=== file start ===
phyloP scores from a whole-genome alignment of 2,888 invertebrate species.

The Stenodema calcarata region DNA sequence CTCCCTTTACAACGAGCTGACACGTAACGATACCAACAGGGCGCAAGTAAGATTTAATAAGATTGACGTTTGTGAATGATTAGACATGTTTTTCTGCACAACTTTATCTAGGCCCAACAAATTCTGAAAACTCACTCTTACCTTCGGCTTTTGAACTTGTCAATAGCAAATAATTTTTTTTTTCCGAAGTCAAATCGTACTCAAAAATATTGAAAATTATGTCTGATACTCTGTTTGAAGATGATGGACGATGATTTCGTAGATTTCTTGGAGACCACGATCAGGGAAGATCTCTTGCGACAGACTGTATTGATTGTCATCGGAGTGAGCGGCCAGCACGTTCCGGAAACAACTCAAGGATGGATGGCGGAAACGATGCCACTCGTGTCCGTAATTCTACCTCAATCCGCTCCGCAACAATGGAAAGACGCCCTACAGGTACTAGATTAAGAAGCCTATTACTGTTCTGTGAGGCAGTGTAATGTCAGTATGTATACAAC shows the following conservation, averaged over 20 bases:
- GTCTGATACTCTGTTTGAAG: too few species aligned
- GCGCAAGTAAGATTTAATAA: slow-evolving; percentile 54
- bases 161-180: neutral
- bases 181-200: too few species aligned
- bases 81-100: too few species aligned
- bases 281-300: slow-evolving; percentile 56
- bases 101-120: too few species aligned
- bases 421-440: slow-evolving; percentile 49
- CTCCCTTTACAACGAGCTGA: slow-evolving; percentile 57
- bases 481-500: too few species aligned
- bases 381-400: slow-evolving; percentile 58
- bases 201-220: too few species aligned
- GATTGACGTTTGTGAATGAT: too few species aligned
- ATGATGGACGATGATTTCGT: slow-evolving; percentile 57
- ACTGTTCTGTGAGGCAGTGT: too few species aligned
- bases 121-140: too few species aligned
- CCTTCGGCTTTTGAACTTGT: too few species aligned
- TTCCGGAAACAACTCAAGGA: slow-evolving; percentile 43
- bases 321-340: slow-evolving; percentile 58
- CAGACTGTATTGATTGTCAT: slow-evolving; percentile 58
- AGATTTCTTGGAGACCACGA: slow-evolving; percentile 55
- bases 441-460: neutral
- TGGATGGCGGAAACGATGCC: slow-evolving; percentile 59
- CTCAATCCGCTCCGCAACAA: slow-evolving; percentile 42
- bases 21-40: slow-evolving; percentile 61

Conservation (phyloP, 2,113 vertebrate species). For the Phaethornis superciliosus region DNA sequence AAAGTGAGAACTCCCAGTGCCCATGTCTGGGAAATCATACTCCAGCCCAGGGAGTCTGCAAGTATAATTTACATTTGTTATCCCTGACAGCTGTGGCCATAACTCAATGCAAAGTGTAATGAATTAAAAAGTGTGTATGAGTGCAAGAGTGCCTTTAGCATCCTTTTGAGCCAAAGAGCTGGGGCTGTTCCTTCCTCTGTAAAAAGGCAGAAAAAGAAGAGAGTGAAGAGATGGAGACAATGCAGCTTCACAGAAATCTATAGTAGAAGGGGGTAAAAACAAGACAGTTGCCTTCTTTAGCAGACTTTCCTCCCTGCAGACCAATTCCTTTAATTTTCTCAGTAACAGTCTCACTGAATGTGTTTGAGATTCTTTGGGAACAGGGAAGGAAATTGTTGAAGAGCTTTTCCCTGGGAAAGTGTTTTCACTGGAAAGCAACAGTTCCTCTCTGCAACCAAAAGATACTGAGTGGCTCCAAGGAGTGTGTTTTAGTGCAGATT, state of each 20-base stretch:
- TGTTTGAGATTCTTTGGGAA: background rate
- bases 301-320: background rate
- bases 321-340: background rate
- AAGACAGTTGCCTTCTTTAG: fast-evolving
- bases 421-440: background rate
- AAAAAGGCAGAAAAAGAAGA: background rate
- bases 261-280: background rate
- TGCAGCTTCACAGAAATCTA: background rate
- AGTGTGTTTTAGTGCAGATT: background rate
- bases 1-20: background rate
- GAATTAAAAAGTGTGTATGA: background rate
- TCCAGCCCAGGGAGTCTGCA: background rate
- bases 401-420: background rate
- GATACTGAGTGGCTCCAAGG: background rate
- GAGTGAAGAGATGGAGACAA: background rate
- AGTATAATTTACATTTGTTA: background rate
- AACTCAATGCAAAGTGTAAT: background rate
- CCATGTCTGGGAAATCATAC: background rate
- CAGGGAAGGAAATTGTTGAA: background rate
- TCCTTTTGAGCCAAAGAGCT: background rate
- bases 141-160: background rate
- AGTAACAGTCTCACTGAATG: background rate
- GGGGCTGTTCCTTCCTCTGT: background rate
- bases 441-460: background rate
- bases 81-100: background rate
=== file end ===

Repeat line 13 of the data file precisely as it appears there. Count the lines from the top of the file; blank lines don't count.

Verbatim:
- bases 381-400: slow-evolving; percentile 58